Brief Estate of Jackson v. Devenyns

Brief Estate of Jackson v. Devenyns - property to be...

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Cameron Hartman 10/15/09 Seat #59 ESTATE OF JACKSON v. DEVENYNS Facts: In February of 1993, George Jackson and his neighbors, the Devenyns, drafted and  signed a document. This document stated that Jackson would sell 79 acres and machinery to  the Devenyns for $120,000.00. The contract included several stipulations, details and  instructions on the gradual sale of the property; for example, George wants to keep the one acre  of land around his house intact. Jackson died a short time later, in May of 1993. Jackson’s  estate attorney refused the Devenyns’ request to honor the contract, and the Devenyns thusly  petitioned for an order of conveyance. The estate contended that the property description didn’t  comply with the statute of frauds’ requirement that the document itself sufficiently describe the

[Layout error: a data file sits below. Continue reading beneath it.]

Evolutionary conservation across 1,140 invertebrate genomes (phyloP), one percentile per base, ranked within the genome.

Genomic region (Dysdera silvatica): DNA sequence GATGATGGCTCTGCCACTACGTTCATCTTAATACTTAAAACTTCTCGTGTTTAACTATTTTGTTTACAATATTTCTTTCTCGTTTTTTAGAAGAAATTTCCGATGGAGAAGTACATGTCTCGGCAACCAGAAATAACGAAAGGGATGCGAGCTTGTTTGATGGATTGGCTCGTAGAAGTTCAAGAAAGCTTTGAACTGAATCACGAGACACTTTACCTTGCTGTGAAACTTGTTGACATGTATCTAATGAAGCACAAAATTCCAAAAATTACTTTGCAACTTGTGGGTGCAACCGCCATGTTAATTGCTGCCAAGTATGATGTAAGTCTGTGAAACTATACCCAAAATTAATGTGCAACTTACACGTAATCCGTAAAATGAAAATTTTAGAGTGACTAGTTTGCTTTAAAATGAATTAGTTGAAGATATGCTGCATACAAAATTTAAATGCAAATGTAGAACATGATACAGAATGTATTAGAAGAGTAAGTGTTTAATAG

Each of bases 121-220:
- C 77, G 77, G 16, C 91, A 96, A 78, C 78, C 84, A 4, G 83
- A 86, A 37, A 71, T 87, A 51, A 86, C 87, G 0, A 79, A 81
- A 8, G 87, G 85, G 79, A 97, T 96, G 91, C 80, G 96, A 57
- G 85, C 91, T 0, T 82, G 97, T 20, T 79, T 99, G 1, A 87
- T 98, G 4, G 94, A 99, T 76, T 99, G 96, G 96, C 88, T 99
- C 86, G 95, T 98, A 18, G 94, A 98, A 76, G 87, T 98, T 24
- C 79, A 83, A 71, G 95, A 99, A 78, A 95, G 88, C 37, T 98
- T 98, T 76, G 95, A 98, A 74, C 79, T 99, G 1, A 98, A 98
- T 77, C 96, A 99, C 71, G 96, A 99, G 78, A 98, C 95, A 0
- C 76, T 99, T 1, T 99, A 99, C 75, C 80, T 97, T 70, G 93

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Unformatted text preview: property to be conveyed. History: The Probate court ruled in favor of the defendant, Devenyns. Issue: Does the agreement sufficiently describe the property as required by the statute of frauds? Decision: No. The probate court’s decision was reversed. Reasons: The property that is in the agreement was not described in the agreement, thus, it cannot be enforced. The legislative policy justifying the statute of frauds requires the courts to test what Jackson and the Devenyns put in the contract as a description. A description cannot be supplied by parol proof, so the probate court was wrong to accept that as a means of description. As a result, the contract is unenforceable....
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